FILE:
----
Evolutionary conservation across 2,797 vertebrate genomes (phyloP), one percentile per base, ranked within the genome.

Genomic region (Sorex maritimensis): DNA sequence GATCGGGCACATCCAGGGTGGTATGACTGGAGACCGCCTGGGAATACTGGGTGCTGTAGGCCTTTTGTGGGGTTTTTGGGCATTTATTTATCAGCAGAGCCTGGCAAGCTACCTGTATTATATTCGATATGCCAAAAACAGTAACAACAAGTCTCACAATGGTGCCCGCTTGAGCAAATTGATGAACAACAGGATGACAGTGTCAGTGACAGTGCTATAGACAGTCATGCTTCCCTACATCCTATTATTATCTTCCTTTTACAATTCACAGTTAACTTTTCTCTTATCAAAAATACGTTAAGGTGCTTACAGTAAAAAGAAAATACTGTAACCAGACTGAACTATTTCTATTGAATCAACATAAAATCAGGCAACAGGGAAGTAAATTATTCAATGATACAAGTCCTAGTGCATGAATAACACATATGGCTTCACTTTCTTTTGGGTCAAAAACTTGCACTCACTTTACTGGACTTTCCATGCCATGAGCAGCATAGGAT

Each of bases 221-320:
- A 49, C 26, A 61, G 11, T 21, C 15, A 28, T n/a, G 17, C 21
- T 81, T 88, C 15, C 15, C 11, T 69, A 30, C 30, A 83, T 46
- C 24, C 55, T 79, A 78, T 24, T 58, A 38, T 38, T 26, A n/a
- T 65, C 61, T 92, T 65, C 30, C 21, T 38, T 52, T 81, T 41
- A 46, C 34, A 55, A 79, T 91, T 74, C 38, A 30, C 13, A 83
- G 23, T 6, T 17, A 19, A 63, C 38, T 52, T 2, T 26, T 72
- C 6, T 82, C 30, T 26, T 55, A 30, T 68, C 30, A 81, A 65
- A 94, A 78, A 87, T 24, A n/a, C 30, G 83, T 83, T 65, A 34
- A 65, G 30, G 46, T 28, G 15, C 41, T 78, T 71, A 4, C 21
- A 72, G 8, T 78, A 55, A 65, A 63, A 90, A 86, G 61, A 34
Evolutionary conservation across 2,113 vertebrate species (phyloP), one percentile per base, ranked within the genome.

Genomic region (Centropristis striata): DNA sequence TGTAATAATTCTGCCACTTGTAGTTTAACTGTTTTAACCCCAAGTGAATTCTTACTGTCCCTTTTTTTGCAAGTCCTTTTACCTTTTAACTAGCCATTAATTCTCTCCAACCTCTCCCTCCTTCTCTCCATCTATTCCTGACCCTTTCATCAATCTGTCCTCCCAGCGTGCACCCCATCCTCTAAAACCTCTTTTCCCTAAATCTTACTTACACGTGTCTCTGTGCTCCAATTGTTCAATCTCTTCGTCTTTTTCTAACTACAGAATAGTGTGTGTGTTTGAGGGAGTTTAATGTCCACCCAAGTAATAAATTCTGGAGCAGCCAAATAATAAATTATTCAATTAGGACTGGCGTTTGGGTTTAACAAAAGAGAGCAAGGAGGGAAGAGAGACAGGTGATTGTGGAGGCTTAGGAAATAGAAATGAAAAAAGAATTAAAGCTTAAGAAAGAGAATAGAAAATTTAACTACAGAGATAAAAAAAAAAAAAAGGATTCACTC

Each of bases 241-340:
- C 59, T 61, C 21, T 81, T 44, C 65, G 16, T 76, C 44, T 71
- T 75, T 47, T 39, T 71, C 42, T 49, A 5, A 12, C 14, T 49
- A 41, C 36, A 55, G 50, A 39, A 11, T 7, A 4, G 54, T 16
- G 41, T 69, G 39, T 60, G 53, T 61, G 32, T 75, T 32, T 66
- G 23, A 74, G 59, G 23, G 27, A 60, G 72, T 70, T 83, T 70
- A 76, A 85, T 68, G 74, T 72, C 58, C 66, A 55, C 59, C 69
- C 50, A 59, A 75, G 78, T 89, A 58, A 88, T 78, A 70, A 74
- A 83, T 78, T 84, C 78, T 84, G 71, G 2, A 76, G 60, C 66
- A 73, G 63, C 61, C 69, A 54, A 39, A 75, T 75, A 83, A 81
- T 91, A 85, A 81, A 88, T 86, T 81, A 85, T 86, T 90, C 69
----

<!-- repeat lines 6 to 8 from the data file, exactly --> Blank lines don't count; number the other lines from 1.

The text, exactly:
- C 24, C 55, T 79, A 78, T 24, T 58, A 38, T 38, T 26, A n/a
- T 65, C 61, T 92, T 65, C 30, C 21, T 38, T 52, T 81, T 41
- A 46, C 34, A 55, A 79, T 91, T 74, C 38, A 30, C 13, A 83